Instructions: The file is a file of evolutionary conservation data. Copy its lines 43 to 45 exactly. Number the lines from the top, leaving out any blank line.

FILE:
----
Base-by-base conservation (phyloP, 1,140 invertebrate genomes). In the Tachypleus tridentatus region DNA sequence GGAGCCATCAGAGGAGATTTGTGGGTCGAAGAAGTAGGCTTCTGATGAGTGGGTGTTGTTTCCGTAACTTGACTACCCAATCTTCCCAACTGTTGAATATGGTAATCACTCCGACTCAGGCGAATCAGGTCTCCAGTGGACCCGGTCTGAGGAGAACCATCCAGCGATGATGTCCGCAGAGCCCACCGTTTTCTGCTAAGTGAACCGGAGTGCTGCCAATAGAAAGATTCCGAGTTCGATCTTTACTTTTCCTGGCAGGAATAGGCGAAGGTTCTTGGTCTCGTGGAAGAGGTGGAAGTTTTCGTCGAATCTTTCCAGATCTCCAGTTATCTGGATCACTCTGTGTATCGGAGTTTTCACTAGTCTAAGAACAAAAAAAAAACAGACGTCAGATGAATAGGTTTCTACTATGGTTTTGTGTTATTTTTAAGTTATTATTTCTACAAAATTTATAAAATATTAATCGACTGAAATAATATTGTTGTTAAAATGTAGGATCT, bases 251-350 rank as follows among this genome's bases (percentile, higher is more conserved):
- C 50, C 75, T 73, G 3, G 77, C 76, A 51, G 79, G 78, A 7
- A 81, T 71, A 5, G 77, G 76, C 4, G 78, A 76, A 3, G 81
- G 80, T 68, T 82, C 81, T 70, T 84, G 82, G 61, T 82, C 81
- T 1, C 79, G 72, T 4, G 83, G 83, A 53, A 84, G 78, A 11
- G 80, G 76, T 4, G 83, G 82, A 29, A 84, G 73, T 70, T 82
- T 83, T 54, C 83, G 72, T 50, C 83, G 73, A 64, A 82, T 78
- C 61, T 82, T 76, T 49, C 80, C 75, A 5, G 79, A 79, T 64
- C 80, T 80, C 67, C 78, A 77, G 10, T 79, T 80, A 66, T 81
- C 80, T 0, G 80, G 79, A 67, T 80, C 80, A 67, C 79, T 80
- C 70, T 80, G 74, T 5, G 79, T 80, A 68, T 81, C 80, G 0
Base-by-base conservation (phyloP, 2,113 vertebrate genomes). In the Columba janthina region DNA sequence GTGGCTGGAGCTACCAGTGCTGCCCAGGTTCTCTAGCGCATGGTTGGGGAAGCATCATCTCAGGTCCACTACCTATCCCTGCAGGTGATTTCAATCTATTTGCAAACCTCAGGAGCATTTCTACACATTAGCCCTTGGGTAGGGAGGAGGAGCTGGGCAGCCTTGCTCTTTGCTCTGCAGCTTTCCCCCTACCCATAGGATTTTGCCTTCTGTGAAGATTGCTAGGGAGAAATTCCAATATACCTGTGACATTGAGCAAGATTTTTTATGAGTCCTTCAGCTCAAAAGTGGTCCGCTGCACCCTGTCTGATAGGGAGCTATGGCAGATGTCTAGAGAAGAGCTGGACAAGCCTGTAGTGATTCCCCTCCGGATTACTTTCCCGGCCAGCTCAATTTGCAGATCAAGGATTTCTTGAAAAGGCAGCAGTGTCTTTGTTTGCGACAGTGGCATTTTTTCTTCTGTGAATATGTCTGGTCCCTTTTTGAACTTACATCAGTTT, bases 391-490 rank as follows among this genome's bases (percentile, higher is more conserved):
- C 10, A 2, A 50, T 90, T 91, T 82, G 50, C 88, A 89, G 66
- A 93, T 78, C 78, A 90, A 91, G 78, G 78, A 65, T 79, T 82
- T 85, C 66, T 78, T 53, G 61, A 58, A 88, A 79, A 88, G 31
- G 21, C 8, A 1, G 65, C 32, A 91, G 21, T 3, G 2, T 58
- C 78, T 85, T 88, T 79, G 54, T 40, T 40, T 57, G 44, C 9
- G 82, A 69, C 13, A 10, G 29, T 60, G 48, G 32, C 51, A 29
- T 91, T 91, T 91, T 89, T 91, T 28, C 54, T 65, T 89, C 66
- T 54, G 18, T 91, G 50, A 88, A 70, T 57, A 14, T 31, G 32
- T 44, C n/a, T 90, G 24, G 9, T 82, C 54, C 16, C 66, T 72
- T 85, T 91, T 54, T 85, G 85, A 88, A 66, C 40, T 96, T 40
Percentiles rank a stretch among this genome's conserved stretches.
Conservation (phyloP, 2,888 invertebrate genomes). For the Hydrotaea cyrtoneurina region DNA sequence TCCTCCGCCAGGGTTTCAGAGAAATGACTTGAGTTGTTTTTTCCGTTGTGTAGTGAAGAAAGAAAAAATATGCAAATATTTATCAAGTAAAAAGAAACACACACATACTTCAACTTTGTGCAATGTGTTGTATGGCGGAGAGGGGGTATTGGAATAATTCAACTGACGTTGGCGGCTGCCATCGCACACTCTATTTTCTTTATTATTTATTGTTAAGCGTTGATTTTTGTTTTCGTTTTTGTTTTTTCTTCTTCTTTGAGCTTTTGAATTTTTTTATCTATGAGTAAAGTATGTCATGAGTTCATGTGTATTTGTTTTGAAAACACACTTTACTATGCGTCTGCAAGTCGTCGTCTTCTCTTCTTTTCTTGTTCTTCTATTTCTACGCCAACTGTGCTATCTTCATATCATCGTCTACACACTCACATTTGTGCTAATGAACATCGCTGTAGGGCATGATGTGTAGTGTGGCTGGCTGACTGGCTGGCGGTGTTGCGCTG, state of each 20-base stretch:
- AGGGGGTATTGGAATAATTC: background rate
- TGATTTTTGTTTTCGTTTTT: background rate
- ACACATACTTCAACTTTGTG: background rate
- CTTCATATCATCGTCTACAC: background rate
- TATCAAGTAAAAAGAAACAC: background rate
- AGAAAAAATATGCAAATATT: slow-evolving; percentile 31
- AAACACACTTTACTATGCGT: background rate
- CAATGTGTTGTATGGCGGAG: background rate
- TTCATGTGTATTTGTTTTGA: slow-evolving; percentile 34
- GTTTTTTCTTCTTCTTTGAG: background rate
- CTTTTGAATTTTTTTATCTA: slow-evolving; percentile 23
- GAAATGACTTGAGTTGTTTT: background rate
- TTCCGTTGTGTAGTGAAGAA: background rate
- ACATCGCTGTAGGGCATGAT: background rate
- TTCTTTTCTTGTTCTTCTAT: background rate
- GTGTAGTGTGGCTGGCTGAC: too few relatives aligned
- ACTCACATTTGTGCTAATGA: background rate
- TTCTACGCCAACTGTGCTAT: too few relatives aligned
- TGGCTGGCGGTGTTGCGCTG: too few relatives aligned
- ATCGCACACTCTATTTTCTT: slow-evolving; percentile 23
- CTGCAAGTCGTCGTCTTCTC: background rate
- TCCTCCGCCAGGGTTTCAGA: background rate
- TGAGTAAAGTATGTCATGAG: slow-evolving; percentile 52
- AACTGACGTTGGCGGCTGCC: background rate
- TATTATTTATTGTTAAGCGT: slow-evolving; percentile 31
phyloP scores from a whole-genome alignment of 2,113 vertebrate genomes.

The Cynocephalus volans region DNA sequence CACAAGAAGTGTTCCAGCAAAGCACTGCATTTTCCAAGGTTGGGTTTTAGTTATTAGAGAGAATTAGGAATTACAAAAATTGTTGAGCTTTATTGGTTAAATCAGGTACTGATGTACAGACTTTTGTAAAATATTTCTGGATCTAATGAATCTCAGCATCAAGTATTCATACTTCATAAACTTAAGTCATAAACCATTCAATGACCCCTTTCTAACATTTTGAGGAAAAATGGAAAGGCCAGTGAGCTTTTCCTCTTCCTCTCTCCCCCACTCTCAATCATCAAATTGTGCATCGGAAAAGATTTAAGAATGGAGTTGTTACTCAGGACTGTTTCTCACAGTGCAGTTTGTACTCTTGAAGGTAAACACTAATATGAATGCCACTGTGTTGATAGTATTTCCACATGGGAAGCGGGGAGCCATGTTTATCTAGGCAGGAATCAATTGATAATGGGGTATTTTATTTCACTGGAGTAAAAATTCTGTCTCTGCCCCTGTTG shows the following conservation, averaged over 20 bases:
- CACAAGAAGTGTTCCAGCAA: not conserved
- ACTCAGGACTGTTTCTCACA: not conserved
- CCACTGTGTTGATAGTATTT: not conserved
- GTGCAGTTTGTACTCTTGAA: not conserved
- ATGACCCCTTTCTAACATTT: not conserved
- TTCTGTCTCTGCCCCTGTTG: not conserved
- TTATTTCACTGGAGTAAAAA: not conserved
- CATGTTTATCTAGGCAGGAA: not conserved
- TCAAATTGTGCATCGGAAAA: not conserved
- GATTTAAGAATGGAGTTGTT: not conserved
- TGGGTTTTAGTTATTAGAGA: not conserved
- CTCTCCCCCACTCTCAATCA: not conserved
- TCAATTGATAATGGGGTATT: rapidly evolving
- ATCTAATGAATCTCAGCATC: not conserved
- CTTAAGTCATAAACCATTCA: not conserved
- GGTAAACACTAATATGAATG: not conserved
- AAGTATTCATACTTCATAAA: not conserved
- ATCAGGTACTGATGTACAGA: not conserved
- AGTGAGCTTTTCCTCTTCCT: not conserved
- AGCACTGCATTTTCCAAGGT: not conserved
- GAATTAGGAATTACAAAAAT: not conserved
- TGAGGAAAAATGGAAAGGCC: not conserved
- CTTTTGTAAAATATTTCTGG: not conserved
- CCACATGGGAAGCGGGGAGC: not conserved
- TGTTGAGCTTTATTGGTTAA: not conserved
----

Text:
- TGGCTGGCGGTGTTGCGCTG: too few relatives aligned
- ATCGCACACTCTATTTTCTT: slow-evolving; percentile 23
- CTGCAAGTCGTCGTCTTCTC: background rate